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Accueil du site > Inhomogeneous superconductivity and normal state properties in low dimensional organic compounds and ropes of carbon nanotubes

It has been reported that, in low dimensional organic conductors, superconductivity may coexist macroscopically with non-superconducting states giving rise to an inhomogeneous phase. We investigate, based on the time dependent Ginzburg-Landau theory, the effect of disorder on the stability of the superconducting phase in such mixed state. We show that the superconducting transition temperature in these compounds is reduced by disorder but does not obey to the Abrikosov-Gorkov law [1]. We discuss recent experimental results concerning the case of high Tc superconductors with a nanoscale disorder. We also focus on the interplay between superconductivity and disorder in ropes of carbon nanotubes which are good candidates to study the effect of dimensionality on the superconducting order. We show that, contrary to what is expected, disorder may enhance superconductivity in ropes of carbon nanotubes [2].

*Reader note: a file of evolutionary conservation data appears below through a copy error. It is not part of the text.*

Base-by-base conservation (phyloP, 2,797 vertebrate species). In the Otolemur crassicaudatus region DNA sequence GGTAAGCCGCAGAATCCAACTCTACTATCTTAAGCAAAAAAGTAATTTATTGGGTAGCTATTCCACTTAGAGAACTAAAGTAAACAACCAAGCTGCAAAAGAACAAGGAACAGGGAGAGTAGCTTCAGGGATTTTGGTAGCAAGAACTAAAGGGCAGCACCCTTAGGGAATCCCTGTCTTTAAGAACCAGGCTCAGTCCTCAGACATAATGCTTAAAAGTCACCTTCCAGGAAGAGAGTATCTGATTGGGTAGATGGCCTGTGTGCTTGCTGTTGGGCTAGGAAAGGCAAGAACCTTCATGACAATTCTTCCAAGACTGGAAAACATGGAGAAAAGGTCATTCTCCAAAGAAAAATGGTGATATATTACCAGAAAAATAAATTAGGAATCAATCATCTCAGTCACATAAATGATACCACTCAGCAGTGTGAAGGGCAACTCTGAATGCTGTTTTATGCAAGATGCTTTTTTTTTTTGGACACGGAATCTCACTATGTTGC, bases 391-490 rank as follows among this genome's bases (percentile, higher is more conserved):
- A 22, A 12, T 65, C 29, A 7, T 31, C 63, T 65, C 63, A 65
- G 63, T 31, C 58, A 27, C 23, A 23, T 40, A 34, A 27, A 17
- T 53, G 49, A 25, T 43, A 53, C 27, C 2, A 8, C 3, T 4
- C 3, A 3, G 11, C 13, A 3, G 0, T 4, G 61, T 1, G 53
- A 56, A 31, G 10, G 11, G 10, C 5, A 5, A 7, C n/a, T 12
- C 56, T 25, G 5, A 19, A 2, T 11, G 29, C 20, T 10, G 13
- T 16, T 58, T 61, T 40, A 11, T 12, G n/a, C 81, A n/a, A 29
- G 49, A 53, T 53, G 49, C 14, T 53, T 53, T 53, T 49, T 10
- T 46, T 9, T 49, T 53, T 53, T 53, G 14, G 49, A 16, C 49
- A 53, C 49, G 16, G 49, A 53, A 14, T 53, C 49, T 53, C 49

The second part of the seminar will be devoted to the normal state properties of two dimensional organic conductors (-(BEDT-TTF)2X). Based on a Fermi liquid approach we probe the role of spin fluctuations on quasi-particles behaviour in the normal state. We have calculated the spectral function at different points of the Fermi surfaces. We found that, due to nesting properties, quasi-particle weights vanish at some points, which is reminiscent of NMR experiments. Our results may explain the anomalous properties of the normal state of -(BEDT-TTF)2X salts [3,4].


[1] S. Haddad et al. EPL 80, 17001 (2007)

[2] B. Bellafi et al. to appear in Physica B

[3] R. Louati, Phys. Rev. B 62, 5957 (2000)

[4] D. Meddeb, et al. to appear in Physica B

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